What these documents reveal is that the agency failed to chart the decline of the Soviet Union and was dead wrong on the three most important intelligence questions of our time: Was Mikhail Gorbachev serious about reforming the Soviet Union and ending the Cold War? What was the extent of the defense burden on the Soviet economy? And what was the Soviet military threat to U.S. interests? The documents reveal that the CIA, created in 1947 for the express purpose of tracking trends abroad, provided no timely warning of either Moscow's retreat from involvements outside its borders or its vulnerability at home. Had the agency done so, U.S. policymakers might have reacted constructively. Instead, the CIA warned of a Soviet crisis only when it was much too obvious and far too late to do anything about it.
The massive increases in military spending did not arise from a need to outstrip the Soviets in technology, to defend ourselves against the threat they posed, or to bluff them into bankrupting their economy (Russian spending on defense was relatively flat throughout the eighties). It was the other way around: the Russian threat had to be massively overhyped in order to justify pouring billions into the coffers of defense contractors.
The reality is that the CIA abandoned its historical role of keeping the Pentagon honest in its assessments of the Soviet threat and instead concentrated on providing fodder for the Department of Defense's Soviet Military Power, which was published annually from 1981 to 1991 as part of the Reagan Administration's campaign to justify increased defense spending. Soviet Military Power consistently overstated Soviet military capabilities in order to gain congressional authorization for desired military programs (a conclusion reached in a 1993 General Accounting Office assessment).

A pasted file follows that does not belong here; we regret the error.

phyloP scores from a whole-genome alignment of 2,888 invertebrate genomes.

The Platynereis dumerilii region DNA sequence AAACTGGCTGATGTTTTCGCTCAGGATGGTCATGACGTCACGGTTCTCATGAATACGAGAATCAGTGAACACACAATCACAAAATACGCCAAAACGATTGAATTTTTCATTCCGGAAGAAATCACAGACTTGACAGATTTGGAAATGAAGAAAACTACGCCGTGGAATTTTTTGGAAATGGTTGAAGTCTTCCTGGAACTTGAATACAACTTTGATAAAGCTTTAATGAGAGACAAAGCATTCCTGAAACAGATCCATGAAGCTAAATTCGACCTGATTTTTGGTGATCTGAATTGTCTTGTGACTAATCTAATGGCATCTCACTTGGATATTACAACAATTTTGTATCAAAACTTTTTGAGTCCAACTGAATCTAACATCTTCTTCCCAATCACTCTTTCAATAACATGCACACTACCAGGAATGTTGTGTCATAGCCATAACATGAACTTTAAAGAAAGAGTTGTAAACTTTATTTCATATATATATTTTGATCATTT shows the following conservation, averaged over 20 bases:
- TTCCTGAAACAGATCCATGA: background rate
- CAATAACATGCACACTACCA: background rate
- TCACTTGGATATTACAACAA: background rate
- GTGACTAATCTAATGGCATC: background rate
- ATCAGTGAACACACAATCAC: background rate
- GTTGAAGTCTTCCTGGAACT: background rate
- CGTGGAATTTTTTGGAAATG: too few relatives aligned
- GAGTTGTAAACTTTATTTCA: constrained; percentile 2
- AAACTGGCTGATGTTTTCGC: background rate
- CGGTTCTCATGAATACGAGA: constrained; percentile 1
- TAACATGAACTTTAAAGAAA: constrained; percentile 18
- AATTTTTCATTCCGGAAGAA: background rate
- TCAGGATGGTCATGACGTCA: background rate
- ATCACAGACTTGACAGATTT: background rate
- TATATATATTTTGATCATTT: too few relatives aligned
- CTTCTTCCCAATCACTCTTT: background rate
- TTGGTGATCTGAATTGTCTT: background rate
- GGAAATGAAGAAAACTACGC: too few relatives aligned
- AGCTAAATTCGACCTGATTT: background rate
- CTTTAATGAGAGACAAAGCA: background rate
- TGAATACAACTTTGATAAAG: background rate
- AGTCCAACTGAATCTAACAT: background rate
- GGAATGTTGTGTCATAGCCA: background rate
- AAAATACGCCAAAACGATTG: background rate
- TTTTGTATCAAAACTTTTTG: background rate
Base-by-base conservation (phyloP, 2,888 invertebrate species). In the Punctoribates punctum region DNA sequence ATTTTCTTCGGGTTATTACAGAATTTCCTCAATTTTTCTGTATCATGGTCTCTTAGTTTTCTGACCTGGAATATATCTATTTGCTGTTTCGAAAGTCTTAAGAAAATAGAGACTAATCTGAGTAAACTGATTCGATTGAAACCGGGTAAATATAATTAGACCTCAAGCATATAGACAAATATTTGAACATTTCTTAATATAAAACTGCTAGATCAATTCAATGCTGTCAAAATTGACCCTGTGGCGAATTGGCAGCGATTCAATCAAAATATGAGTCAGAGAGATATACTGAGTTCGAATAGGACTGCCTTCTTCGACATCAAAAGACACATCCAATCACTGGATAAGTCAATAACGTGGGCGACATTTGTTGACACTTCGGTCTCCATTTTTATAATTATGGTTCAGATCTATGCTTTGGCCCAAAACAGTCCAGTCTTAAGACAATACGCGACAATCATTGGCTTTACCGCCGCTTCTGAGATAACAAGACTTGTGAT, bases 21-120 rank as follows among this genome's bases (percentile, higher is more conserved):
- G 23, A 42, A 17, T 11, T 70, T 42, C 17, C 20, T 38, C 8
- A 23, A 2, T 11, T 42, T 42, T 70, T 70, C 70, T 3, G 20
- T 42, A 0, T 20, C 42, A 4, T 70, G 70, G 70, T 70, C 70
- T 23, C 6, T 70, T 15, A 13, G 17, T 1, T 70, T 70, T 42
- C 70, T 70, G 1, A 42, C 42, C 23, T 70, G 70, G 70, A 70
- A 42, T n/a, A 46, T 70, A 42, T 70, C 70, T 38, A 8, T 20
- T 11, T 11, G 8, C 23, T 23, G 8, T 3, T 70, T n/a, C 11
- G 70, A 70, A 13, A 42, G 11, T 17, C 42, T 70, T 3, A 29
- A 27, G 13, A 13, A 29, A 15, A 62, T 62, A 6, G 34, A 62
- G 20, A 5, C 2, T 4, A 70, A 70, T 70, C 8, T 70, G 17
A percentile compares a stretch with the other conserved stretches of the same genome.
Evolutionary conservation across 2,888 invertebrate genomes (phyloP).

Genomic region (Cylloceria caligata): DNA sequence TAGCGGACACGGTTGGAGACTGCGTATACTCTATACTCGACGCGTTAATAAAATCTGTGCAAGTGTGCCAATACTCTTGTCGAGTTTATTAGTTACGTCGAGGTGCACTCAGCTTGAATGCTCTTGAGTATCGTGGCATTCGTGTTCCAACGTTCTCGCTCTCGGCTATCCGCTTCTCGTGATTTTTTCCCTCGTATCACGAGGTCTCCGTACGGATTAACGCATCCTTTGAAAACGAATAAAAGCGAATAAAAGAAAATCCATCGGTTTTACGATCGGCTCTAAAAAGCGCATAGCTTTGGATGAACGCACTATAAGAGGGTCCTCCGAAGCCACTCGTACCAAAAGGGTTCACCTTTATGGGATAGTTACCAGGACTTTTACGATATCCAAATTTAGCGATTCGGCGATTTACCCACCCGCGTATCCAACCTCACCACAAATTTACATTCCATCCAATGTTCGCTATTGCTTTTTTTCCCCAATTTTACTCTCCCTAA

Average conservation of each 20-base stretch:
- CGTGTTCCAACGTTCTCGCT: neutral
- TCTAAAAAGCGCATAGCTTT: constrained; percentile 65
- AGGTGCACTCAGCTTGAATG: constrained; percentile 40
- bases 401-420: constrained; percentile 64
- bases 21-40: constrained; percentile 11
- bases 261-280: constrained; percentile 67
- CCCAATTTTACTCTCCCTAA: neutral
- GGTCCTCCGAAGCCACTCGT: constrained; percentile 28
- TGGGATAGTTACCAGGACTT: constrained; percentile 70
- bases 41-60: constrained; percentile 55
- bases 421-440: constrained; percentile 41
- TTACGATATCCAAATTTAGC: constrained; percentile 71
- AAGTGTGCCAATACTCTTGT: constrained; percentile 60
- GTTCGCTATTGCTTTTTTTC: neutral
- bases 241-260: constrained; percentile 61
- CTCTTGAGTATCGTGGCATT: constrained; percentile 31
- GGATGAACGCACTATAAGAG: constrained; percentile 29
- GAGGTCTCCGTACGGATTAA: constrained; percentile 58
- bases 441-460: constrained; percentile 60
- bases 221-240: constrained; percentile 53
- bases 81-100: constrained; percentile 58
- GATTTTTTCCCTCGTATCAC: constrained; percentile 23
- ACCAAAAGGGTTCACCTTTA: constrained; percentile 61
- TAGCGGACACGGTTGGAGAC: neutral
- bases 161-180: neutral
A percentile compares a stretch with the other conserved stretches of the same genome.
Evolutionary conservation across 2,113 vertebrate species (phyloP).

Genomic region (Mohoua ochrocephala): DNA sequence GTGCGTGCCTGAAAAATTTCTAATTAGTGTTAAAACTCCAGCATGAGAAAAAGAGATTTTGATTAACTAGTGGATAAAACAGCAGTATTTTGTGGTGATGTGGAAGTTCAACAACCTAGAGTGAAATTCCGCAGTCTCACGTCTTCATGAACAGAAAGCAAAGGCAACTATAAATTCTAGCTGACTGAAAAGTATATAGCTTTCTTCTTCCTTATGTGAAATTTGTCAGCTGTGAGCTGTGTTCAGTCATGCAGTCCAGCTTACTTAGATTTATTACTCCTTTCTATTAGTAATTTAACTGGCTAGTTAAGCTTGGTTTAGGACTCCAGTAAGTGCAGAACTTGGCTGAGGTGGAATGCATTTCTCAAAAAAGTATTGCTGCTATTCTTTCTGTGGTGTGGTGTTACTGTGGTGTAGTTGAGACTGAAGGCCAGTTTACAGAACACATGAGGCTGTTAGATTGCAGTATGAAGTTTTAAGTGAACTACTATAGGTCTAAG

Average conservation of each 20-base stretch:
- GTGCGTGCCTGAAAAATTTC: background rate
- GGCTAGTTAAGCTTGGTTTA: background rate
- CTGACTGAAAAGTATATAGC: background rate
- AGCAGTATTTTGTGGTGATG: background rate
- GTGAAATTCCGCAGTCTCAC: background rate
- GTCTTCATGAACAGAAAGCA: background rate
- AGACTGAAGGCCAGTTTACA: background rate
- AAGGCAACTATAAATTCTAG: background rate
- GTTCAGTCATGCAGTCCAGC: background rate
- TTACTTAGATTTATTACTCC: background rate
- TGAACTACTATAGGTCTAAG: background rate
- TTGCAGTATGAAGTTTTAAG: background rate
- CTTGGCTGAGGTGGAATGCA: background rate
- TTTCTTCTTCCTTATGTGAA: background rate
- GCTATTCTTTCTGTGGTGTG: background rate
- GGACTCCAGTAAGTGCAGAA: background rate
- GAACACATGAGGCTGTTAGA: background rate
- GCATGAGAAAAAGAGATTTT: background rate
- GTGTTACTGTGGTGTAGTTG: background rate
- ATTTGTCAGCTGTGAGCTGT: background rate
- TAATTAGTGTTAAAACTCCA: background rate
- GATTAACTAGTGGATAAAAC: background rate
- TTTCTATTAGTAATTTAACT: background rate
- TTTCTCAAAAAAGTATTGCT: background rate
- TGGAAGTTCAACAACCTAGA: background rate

Of course, Goodman's review was written four years ago, and many profound changes have taken place since then. Just ask George Tenet:
There is much to be learned from At Cold War's End, and it is perhaps unfortunate that so few ordinary citizens are likely to read it. The volume inadvertently demonstrates the ways in which intelligence products can be tailored to conform to political fashion or to the White House agenda. And given how wide of the mark the agency was on the Soviet Union, the book provides a useful narrative of intelligence errors. But what is most disturbing about this highly selective compilation is that it suggests how little the agency itself has learned from its mishandling of Soviet events. When the Senate Select Committee on Intelligence held hearings on this issue in 1991, I was asked to testify. I described the politicization of intelligence that occurred during Casey's tenure, including estimates that were skewed to undermine Shultz's efforts to improve relations with Moscow. Little that I have seen from the agency since has led me to believe that things have changed in a fundamental way.

If, in the future, the CIA wishes to avoid mistakes like the ones it made when the Cold War was ending, playing games with the intelligence record is not a good way to start.